• When attempting to indicate the absence of a signal with any certainty, positive indication is required. This is particularly important when using an electronic indicator, such as a light emitting diode. For instance, an indicator could be used to indicate the presence of a signal such as power, voltage, communication, etc. by illuminating when the signal is present. However, if the indicator is not illuminated assuming that the signal is not present, although true in some instances, would not be accurate all of the time. There are several possible scenarios to consider: the indicator may have failed or reached the end of its life; one or more components in the circuitry comprising or controlling the indicator may have failed; or the connection between the signal and the indicator may be detached or severed. Therefore, in order to verify the validity of a signal with any degree of confidence and to positively indicate that absence, continuity between the signal source and indicator must be established and confirmed.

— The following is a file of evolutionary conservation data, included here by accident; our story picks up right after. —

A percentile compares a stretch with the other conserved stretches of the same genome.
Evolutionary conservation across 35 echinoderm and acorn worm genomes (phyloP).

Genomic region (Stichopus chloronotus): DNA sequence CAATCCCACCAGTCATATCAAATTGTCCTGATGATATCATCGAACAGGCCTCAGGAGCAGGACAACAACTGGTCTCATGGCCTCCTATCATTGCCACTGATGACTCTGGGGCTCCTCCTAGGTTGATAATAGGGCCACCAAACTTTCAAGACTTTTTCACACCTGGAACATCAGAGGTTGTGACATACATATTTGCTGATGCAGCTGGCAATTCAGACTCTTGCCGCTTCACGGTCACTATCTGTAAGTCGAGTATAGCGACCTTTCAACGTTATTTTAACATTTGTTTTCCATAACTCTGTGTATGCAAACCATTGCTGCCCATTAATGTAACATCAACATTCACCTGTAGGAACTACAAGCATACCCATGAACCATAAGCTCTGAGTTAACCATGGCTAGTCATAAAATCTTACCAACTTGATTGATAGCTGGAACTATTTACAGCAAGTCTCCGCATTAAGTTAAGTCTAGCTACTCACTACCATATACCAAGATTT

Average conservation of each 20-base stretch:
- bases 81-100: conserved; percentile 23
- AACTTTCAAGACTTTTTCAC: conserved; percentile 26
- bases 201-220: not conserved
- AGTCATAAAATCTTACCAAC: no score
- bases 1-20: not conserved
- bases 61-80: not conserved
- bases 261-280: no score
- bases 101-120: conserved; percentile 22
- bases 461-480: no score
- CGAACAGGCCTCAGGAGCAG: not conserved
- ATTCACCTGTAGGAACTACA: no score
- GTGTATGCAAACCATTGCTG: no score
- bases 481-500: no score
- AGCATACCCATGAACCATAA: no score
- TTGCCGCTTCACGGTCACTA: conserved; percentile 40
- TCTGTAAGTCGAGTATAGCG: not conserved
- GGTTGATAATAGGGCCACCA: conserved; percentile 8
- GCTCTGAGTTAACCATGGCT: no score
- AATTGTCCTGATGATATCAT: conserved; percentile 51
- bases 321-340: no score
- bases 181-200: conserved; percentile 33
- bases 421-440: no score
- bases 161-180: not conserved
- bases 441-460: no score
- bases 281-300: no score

• One application for this type of positive indication of the absence of a signal deals with voltage detection. Prior to performing de-energized work on electrical equipment, workers are required to verify that the equipment is in an electrically safe state. Until proven otherwise, one must assume that the equipment is energized and take all necessary precautions, including utilizing appropriate personal protective equipment (PPE). One part of the verification of an electrically safe work condition involves a test for the absence of voltage. This test is performed by a trained and qualified electrical worker using an adequately rated voltage tester, usually a portable voltmeter or multimeter. The electrical worker first tests his meter on a known, energized source to ensure it is working properly. He then verifies that voltage is absent in the electrical equipment by metering phase-to-phase and phase-to-ground. Finally, he re-tests his meter on a known, energized source to ensure it is still functioning properly and wasn't damaged during the test. Although voltage verification is an NFPA 70E requirement and considered a best practice, the test itself still presents a hazard because workers are exposed to energized circuits and conductors when using the voltage tester during the live portions of the test and it relies on humans to follow a process, verifying the meter functionality before and after use. Thus, a permanently installed device that is able to detect the presence and verify the absence of primary (single- or multi-phase AC or DC) voltage, provide a means of testing itself, and positively indicate the status of voltage in a particular electrical compartment would be useful for this type of application.